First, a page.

Social media doesn’t scale, but you must need to have a strategy to scale your online community and to manage your millions of customers that are now using social channels to communicate.
Often time, we use metric to map out the strategy, but actually there no single metric is a good indicator, you have to evaluate the usage from multiple dimensions, you also have to factor in what are users doing, time on site, interaction, and of course, did they end up buying, recommending products, or improving their lives etc.
When you look at your community trend movements, don’t focus on the specific numbers but the changes to them over time. You can put more weight on active unique users in the last 30 days vs overall registered to see what are the actual active conversion rate – the percentage of actual users who sticking around and using the social network. Many time, we got fooled by the puffed numbers, but without insight and interpretation, those numbers don’t tell us much.
While marketers traditionally were the direct channel and voice to the customer, creating direct mail, advertising and corporate press releases. CMOs today must develop advocacy programs in order to scale, increase credibility and demonstrate commitment to customers. In doing so, marketers will develop a low-cost trusted unpaid army of customer advocates.
In this Forbes Article, author explains in pragmatic steps what marketing executives must do to develop a scalable program. He layout that to develop advocacy programs, CMOs must conduct the following five steps:
1.) First, get ready internally. You’ll need to dedicate an internal staff member on a part-time basis to manage this program. Look for folks who have a background in influencer relationships and are savvy about social media – traditional command-and-control techniques need not apply. Develop a plan and educate internal stakeholders. You will need to inform Support, Product, Account Managers, Legal. Next, develop a content plan to constantly fuel the advocates with topics and time with upcoming product releases.
2.) Find the right advocates that will represent your brand. It is important to select the right advocates. First, find them where they already are. Look at top blogs in your industry, the most helpful and knowledgeable community members in the support forums, and those that have dedicated their time to managing Facebook pages, online forums or are active in the ecosystems. Use the following six attributes to gauge if they’ll be successful advocates: 1.) They should have a track record of their contributions and expertise. 2.) They should be respected and have influence in the community. 3.) They must be helpful, passionate, reliable, trustworthy. 4.) They should possess strong communication skills. 5.) They should have existing communication platforms. 6.) They must be committed to the program requirements.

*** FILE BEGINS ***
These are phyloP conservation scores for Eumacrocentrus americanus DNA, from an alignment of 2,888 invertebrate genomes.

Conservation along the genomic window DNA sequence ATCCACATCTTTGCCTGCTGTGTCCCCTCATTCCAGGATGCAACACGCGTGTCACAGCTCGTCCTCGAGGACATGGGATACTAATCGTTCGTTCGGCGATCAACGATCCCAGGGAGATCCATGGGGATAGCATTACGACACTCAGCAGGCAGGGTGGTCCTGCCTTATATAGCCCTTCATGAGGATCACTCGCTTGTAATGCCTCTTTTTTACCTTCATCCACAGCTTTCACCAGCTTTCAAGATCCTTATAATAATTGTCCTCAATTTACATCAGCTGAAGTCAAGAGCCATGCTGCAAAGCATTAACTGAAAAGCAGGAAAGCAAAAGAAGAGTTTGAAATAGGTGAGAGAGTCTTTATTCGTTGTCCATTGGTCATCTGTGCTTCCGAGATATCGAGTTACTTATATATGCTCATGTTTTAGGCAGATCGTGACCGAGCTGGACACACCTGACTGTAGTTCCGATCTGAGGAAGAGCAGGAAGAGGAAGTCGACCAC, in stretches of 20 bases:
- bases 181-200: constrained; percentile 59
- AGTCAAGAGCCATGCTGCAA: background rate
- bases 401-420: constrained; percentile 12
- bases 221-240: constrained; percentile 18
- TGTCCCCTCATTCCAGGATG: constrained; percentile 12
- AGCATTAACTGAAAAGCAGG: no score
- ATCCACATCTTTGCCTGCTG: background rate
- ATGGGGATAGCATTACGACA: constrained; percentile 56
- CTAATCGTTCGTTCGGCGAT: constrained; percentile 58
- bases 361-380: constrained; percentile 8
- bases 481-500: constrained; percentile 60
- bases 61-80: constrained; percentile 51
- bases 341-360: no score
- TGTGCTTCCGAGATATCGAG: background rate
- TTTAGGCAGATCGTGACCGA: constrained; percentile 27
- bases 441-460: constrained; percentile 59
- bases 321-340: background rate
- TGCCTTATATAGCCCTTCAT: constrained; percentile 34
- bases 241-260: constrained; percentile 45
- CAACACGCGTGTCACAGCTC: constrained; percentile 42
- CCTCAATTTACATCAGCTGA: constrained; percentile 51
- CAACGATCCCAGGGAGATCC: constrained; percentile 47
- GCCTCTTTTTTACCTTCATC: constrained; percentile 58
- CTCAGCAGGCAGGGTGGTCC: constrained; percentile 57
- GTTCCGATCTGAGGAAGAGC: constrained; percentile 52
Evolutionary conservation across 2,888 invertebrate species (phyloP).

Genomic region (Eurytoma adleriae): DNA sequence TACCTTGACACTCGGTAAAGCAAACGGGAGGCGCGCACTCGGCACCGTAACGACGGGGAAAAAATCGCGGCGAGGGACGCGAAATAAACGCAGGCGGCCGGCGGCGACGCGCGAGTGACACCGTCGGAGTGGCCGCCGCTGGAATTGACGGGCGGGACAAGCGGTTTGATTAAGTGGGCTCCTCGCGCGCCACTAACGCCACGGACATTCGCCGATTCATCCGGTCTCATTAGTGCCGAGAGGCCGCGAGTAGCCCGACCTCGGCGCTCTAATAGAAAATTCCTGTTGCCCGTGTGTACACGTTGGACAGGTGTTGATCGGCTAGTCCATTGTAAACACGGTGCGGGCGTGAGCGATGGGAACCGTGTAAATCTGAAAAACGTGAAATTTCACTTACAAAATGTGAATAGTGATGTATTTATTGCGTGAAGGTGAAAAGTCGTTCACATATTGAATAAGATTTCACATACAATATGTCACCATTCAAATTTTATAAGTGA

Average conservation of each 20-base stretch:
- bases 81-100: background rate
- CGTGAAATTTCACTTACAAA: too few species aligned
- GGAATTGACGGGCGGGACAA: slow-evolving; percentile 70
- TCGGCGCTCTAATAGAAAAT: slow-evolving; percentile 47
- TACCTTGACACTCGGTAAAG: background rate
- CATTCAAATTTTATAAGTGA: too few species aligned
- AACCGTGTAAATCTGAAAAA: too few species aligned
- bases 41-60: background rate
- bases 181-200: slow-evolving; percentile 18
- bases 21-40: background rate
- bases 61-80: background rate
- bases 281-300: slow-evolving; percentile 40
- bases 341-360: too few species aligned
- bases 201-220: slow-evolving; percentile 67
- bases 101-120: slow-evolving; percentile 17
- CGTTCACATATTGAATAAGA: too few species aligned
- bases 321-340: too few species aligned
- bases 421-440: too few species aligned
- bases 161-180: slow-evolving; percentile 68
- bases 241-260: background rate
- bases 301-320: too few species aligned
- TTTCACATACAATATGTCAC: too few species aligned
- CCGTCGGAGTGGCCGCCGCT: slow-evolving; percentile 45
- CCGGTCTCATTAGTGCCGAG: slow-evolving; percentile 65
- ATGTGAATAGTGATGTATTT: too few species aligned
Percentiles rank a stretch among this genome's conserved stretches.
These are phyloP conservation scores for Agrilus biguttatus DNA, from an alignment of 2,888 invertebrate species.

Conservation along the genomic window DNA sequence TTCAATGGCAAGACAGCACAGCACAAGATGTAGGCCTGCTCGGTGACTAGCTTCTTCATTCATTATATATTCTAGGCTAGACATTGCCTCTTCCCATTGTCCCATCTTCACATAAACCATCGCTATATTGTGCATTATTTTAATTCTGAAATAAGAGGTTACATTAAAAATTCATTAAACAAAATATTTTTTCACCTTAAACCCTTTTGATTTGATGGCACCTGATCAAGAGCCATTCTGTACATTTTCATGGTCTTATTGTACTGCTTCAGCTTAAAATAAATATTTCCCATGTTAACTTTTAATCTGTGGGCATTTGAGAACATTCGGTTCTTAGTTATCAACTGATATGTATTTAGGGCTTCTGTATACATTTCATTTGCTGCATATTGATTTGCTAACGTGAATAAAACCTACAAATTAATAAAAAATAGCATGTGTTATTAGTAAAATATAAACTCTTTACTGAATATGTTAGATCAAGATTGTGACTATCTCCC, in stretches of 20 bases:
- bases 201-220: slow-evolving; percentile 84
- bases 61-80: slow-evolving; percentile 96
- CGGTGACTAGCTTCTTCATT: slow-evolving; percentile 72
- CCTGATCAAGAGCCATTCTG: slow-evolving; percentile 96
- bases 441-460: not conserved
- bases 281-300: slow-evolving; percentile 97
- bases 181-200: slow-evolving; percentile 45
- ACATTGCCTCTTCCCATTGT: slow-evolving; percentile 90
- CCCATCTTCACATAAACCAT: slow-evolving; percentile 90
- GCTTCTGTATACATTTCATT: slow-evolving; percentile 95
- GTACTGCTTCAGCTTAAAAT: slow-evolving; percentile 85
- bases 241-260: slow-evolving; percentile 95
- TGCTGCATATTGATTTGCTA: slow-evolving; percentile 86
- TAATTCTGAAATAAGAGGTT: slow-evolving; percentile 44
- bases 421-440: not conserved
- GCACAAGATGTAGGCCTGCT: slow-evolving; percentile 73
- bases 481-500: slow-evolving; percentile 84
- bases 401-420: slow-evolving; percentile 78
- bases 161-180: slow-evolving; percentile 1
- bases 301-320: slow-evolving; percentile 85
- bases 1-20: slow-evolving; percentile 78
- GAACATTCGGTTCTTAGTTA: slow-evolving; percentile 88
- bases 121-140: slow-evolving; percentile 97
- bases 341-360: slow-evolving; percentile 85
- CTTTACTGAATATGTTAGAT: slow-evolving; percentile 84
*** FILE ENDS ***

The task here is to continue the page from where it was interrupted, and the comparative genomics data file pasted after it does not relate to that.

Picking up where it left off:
3.) Build a relationship for the long term. Just like courting, in any relationship it is best to start by building trust. Invite your select group of advocates to your headquarters to meet with key product teams, communications and customer-focused executives. Be prepared to listen, and be attentive to their requests. The key is to acknowledge their ideas, without coming across as defensive. After this effort, you’ll have a strong sense of who you’ll want to work with more closely. Wal-Mart ( WMT – news – people ) invited top bloggers to its HQ in Bentonville AR, which resulted in an advocacy program called the Elevenmoms. Intel ( INTC – news – people ) invites its ‘Insiders’ to social media and digital savvy folks to key events like Intel Developer Forum.
4.) Give them a platform – but do not pay them. The crux of an advocacy program is giving fans a platform for communicating. You’ll want to support their efforts by giving them a publication platform such as a group blog or community, so they can tell their story. Ensure they are properly kept up to date, and that the lines of communications are always open for discussion, even when there is negative content. Enable them with graphical “badges” they can put on their blogs, email signatures, T-shirts, and business cards as they become extended ambassadors to your brand. Microsoft MVP program showcases their advocates, and provides them with a variety of resources to evangelize.
5.) Integrate them into your business and recognize them. It’s key to continue to build on the momentum you’ve established by following the above steps. Next, continue to integrate them into your existing events, product launches and even planning meetings with product teams. Lego invited top advocates for their next-generation windstorm product, and intertwined customer opinion with the produce team. As a result, a successful product launched, that was quickly sold out. Microsoft ( MSFT – news – people ) has “conference” funds for MVPs who are encouraged to speak at industry related conferences about their passions – further spreading the brand.